I’m no stranger to the ridiculousness that has become the Canadian housing market. Not too long ago, I imagined one day buying my own little piece of single family detached paradise, with three bedrooms and a backyard for the dog. I knew vaguely that I’d have to save money for a downpayment on my little piece of land, but I figured that would be achievable easily enough, maybe it would take a few years of saving, but no biggie.
5% is Not So Easy to Come By
Flash forward to post-personal finance revolution, and I’ve paid off my debt and become a lot more skeptical about entering the housing market. I’ve mused about it fairly frequently on the blog, and most recently I’ve come to the conclusion that homeownership probably isn’t in the cards for me within the next ten years.
Because houses are too expensive here in Canada. That is, the traditional single family detached home in a reasonably populated area is too expensive. Sure, I could get a 500 square foot condo in a city or a house out here in hickville for a decent price, but that’s not what I want. The type of place that I would want, runs closer to the $300,000-$400,000 range in my nearest large city. I don’t know about you, but for me, a mortgage that size is out of my price range, and one of the biggest reasons for that is the downpayment.
In Canada you need to put at least 5% down on your home, or 20% if you want to avoid paying CMHC insurance premiums (which protects the lender, not you, in case of default). For a $300,000-$400,000 house, that means my husband and I would need to save a bare minimum of $20,800 – $27,400 once closing costs are factored in. I didn’t even calculate how much we’d have to save for 20% down, because I know the figure will just be ridiculous.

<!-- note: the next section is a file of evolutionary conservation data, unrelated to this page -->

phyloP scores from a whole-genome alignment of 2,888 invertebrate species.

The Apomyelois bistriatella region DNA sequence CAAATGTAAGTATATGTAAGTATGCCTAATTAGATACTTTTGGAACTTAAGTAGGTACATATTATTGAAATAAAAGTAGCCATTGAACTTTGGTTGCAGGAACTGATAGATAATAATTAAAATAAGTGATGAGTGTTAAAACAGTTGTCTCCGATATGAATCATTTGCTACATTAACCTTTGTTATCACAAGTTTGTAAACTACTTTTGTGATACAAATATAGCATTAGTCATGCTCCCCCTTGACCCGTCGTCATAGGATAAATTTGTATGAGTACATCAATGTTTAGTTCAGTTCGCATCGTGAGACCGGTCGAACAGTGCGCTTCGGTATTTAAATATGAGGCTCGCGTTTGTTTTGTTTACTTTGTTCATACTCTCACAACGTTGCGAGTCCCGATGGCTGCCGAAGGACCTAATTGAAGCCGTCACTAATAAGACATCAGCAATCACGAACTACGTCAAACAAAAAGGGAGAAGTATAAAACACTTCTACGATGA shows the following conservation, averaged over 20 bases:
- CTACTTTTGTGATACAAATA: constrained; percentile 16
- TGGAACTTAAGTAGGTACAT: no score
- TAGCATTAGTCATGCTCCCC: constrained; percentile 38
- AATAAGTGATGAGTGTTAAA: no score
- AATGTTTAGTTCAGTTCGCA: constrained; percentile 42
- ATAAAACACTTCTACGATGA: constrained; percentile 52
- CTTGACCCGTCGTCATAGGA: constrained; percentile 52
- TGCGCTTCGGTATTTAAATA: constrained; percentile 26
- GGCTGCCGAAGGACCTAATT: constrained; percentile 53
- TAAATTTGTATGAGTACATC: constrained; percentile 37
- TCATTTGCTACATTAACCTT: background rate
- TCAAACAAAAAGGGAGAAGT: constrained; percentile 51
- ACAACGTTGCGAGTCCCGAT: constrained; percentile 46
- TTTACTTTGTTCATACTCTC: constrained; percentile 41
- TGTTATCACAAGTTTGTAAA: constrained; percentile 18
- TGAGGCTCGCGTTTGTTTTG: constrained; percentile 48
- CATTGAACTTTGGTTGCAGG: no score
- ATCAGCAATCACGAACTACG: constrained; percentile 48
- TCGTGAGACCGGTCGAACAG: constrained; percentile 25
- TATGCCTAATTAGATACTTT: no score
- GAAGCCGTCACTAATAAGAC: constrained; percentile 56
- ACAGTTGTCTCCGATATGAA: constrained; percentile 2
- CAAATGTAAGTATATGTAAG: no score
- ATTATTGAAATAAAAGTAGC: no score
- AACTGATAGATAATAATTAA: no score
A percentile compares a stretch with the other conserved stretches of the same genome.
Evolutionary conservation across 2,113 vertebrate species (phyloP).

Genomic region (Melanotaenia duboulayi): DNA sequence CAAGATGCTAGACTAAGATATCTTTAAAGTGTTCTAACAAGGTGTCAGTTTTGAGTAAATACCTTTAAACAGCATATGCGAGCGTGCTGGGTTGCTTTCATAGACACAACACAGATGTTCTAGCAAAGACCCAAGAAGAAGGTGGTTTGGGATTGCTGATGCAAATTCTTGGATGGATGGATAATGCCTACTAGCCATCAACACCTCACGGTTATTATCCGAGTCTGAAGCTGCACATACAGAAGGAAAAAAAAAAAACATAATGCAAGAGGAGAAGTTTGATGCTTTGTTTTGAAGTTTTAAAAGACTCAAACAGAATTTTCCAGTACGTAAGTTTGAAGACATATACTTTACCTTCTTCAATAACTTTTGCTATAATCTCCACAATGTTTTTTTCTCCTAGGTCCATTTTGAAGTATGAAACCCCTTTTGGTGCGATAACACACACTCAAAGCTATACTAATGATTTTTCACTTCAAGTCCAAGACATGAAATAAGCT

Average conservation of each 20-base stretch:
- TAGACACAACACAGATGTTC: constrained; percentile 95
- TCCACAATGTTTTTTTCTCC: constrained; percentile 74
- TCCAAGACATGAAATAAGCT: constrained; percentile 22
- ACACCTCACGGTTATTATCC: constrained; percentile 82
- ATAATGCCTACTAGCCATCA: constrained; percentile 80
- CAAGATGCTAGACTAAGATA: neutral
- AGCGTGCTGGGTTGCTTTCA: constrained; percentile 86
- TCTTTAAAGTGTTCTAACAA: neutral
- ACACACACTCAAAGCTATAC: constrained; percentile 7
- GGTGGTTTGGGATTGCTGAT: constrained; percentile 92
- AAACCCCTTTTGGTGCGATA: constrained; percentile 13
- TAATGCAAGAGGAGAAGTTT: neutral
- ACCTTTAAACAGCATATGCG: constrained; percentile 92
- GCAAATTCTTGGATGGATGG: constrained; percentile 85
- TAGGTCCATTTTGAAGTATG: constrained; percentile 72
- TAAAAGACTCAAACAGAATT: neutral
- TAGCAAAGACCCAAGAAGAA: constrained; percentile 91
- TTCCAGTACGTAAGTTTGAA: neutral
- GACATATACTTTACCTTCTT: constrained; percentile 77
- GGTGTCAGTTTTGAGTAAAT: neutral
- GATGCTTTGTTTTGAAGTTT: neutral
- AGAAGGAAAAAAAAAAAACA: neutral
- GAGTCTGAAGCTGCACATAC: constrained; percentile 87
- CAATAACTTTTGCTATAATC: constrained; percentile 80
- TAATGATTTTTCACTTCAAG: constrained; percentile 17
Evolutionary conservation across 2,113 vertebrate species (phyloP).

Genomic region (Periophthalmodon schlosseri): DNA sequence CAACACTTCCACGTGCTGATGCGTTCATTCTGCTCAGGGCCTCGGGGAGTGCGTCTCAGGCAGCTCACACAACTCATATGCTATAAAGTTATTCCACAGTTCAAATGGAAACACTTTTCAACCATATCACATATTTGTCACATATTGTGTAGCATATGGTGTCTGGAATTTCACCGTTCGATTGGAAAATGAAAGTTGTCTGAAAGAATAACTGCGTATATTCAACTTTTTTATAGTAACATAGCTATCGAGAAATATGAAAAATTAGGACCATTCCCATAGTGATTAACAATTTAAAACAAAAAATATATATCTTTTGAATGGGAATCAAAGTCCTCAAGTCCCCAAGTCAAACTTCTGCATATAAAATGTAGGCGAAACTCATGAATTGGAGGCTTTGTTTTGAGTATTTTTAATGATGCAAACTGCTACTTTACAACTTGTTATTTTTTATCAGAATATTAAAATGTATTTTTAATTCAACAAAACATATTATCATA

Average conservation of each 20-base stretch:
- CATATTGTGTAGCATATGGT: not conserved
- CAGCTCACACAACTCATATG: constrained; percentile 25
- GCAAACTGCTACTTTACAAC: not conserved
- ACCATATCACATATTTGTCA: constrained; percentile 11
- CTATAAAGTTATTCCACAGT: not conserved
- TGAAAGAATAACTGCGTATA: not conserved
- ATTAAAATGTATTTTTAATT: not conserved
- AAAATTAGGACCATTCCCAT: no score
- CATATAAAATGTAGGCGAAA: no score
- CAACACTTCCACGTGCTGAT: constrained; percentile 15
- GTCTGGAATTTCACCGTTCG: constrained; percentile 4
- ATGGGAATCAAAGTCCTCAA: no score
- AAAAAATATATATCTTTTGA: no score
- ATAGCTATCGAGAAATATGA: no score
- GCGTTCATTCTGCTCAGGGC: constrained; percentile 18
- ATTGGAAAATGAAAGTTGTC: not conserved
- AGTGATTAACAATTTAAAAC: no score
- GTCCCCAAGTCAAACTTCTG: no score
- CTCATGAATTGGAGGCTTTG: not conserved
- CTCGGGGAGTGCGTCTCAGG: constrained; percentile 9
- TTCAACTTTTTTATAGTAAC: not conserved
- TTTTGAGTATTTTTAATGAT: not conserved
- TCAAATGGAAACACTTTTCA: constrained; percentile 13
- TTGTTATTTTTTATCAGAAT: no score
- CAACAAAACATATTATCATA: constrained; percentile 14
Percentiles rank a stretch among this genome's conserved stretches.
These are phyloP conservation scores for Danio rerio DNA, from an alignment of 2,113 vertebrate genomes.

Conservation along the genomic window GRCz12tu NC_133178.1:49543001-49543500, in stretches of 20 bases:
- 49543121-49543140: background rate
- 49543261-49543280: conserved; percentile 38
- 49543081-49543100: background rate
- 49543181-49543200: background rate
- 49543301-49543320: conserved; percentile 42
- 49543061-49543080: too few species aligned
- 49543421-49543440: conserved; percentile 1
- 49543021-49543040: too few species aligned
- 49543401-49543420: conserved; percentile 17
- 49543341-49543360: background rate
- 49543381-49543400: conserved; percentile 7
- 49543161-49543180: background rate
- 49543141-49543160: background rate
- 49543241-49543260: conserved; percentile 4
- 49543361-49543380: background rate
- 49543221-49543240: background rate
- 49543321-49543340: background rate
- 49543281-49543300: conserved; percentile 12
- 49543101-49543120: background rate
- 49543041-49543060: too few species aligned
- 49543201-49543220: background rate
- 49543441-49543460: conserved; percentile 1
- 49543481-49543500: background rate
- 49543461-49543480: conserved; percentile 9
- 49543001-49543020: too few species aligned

That means that if we started saving tomorrow, we might be ready to buy in 25 to 34 months, and even then, just barely, by the skin of our teeth. That also means no travelling during the time and probably for several years afterwards, all for just for the bare minimum down payment.
I like to think I’m pretty good with delayed gratification, but even to me, that seems like a lot of saving to do. No wonder ads like this are starting to pop up in some of the more expensive areas of the country:
I don’t think I have the patience to diligently save my 5% downpayment (let’s ignore for the moment that I should be putting down even more). But I really want to become a homeowner. I’ve wanted to own a house for a long long time. Does that mean I’m entitled to one or that putting down only 2.5% as a down payment (as in the commercial above) is a good idea?
If I can’t even save up 5% of the value of a home, how the hell can I assume that I’ll have the funds available to pay down the other 95%? Houses are freaking expensive, so if I can’t scrape together 5%, how am I going to afford to repair the roof or replace the furnace?
Answer: I wouldn’t be able to.
The 5% down payment rule is a weak litmus test to determine if you are ready for homeownership. I actually think it should be a lot higher than that, but I’m not the one making the rules. Since I’m clearly not ready for home ownership, I would venture to guess that neither are the people who are taking advantage of those crazy ass offers. They just want to get into the housing market at any cost.
Newsflash people: Wanting something doesn’t mean you deserve it.
I can’t afford a house right now, so I’m not getting one, and I won’t get one for a long long time because even I can see that I don’t have the financial wherewithal to handle a house purchase.
If you can’t save 5%, you don’t deserve to borrow the other 95%.